(We’re continuing to update this piece on the latest at the end!)
If I had told you last year that GameStop, the retail business that was already struggling even before COVID hampered its plans for rescue, would make headlines in 2021 for a massive stock surge involving Elon Musk, Reddit shitposters, and hedge fund villains, you would’ve laughed at me, and rightly so. But here we are and it’s happening.
Let’s recap a bit. The internet daytraders over on the Wall Street Bets subreddit apparently got a burr up their butts to start pumping money into the flailing GameStop stock, driving it from around $17 at the beginning of the month to over $340 as of this afternoon as I write this. The immediate effect has been to devastate the hedge funds that were short-selling GameStop.
The funds most deeply affected, like Melvin Capital Management, were likely writing uncovered calls for GameStop stock, which is to say, they were betting they’d be able to buy GameStop stock cheaply in the future to cover those calls, which they cannot do without losses now. Melvin’s $12.5B in managed funds was down almost a third and provoked additional rescue investment to combat the short crunch, all seen as a sign by the Reddit daytraders that their guerilla trading is working to defeat whom they see as the bad guys. The situation was compounded today when two of the main hedge funds announced they had covered their calls, which might be true, or it might be an attempt to dissuade continuing buys.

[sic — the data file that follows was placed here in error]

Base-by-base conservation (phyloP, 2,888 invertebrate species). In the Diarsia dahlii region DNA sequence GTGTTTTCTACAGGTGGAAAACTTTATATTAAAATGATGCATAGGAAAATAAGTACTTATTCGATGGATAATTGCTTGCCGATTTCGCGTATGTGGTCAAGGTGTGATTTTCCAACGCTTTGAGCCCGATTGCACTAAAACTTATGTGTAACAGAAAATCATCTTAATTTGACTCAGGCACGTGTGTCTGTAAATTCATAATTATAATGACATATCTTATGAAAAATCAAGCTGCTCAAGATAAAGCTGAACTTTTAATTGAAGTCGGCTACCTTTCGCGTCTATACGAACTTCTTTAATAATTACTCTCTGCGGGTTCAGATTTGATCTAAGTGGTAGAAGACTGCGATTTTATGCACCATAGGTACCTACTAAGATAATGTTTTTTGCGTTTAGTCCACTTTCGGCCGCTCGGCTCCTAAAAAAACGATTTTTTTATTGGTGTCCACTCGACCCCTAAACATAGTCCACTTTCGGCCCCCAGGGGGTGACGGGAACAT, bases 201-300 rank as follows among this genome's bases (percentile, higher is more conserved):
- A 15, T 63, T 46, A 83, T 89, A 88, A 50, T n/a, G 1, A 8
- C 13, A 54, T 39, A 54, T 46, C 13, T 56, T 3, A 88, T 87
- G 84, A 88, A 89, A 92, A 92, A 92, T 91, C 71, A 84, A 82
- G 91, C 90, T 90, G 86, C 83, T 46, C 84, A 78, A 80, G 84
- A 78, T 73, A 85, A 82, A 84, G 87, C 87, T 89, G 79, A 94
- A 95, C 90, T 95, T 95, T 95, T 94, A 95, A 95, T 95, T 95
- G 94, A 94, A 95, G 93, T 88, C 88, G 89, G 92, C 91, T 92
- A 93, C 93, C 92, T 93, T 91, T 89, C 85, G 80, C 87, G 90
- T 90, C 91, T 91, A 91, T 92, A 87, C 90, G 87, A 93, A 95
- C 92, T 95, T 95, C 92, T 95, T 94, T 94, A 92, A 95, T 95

None of this is illegal, mind you, and yes it’s how the stock market has always worked – it’s just some people are just now figuring it out. And they’re currently on Reddit trying to convince each other not to sell or let it all come crashing down. Worth noting is that even if GameStop were a great company to begin with (and it’s not), it isn’t actually benefiting from any of this, since it’s unlikely to have any lasting impact – except for some of the investors who happened to jump in and out at the right time and are now sitting on piles of real money, again egged on by no less than Elon Musk and people on Reddit who’ve been advocating a short squeeze of GameStop since at least 2019.
I am not a professional investment broker, so you should probably not listen to my advice on stock trading. But that also goes for pretty much every other non-expert on the internet, especially anons on a Reddit who may or may not be finding new ways to dupe newbie investors and pump stocks for their own profit. It’s fun to stick it to the worst scum on Wall Street, but do make sure you’re not the dupe left holding the bag when the pump is inevitably over.
Politicians are getting pissed too.